Sunday, January 15, 2012

A Nice Quiet Christmas in Dulwich

Christmas this year was another reminder for me of how we are blessed with such lovely and generous friends. You may remember that, when David and I first arrived in England, we stayed with our friends Sue and Mark at their house in Dulwich, south east London. Sue is a long-time friend of ours from Beaches church, and she and Mark got married one year before us! They have been living in London (along with Meghan, Sue's daughter, who is fourteen) for about two years now while Sue is on a work placement - Mark is a native Liverpudlian.

Their whole clan was headed back to Canada over Christmas, and so my clan - David, and my parents who came from Geneva to spend Christmas with us - descended on their now-empty house to enjoy Christmas together. Due to Sue and Mark's continuing hospitality towards us, I have taken to calling their house "The Canadian Embassy in Dulwich." I think Mark likes that.

After a very hectic month at work, I was so grateful to have a chance to slow things down and lay low, not to mention catch up with my family. David and I threw some clothes into our backpacks (mostly pyjama pants and sweatshirts for me!!), as well as a conglomeration of Christmas gifts and grocery items, and hopped on the train one stop to North Dulwich station.

My parents had arrived the day before and were making their classic spaghetti sauce recipe in the kitchen when we arrived. We started catching up on the news and toasted the arrival of Christmas. David and I hadn't even really had the chance to do a lot of our typical pre-Christmas gear-up; we had next to no decorations in our apartment and we hadn't watched any of our favourite Christmas specials. (Though I had sneaked in the Garfield one a few weeks back - I love that one! Who's with me?) We did know, however, that we'd get lots of nice Christmas singing in while we were together!

Sue and Mark had kindly decorated their house with festive Christmas festoonery for our enjoyment - even though there were going to be elsewhere! We had agreed with my family that it would be a low-key Christmas gift-wise - David and I are giving each other a trip around Europe in March and April, after all - but we put our humble offerings under the beautiful tree and agreed it was all coming together nicely. That evening after the spaghetti, we all curled up in the living room and watched the Muppet Family Christmas together. That's the one where Fozzie brings all the Muppets up to his Mom's farmhouse for Christmas, and everybody is falling on the icy patch, and the guy from Fraggle Rock is upset because he and his dog Sprocket were looking forward to "a nice quiet Christmas!" We all loved it - and Jim Henson's cameo at the end gets me every time.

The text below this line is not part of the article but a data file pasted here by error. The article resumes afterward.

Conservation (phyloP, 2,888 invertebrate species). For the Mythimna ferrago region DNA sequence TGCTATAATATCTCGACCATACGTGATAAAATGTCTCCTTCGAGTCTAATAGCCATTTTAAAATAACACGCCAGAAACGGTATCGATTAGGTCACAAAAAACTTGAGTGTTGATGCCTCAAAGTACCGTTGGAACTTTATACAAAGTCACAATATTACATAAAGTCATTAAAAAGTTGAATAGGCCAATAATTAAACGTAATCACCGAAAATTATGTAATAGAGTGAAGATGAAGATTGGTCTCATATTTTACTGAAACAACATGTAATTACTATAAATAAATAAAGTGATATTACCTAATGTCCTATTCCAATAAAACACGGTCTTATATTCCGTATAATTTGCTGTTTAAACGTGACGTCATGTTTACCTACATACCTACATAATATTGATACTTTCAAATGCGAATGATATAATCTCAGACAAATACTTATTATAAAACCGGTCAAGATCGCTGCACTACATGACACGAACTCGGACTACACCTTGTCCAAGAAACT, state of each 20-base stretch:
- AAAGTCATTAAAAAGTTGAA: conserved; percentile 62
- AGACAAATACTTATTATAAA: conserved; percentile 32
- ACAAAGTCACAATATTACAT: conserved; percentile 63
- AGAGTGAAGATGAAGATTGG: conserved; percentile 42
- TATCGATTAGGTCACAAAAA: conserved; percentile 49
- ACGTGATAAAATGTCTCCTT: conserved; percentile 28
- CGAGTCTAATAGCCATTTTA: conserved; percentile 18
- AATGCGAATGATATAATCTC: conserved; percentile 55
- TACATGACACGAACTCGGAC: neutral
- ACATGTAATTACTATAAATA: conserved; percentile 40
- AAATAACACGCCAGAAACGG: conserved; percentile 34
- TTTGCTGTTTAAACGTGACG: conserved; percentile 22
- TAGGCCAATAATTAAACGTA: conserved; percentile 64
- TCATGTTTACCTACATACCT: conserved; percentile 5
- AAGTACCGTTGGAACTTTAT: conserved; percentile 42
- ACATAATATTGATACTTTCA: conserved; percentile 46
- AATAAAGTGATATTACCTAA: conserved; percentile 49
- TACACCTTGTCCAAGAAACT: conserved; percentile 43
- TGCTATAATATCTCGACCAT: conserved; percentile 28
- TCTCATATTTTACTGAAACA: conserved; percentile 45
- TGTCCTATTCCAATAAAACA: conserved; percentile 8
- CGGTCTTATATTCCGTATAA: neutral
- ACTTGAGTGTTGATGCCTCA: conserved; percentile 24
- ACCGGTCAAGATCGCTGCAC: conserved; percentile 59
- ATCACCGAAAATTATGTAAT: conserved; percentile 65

We spent Christmas Eve day slowly getting ready for the next day's feasting. David and I went on a Christmas Eve shopping excursion to Sainsbury's, which we both thought would be holiday suicide, but was in fact not so hectic as we feared.  We both enjoyed the chance to stroll along Lordship Lane together, in the not-too chilly December air. We grabbed some little quick lunch things to munch on, as well as ingredients for the ubiquitous Chocolate-chip-banana-sour-cream-coffee cake (not to mention ingredients for a non-dairy non-chocolate non-banana alternative, a new addition this year!) Also brussels sprouts - YUM.

We got dressed up for Christmas Eve night, and walked over to the Parish Church of St Barnabus for their creche service. This was the kind of low-impact Christmas Eve service I can imagine parents and clergy alike really love, where the kids just show up in whatever costume and as the service works its way through the Christmas story, the vicar says "Yes, and then the shepherds arrived, do we have any shepherd or sheep? Yes, you look like a shepherd, come up here now." Then we would sing "Away in a Manger." It was very sweet, and it was over in 35 minutes!  Ha ha. The music minister had a great ensemble put together - not sure if it was a crack team for that night or if they always play in worship - of school-aged young people and some older youth and parents. They sounded good! They had us until they played "Santa Claus is Coming to Town" as a postlude. Herrm. BUT, David got a second chance to sing "Once in Royal David's City," and I got to sing the descant on "Oh Come All Ye Faithful" (BCC Christmas concerts, anybody??), so everybody went home happy.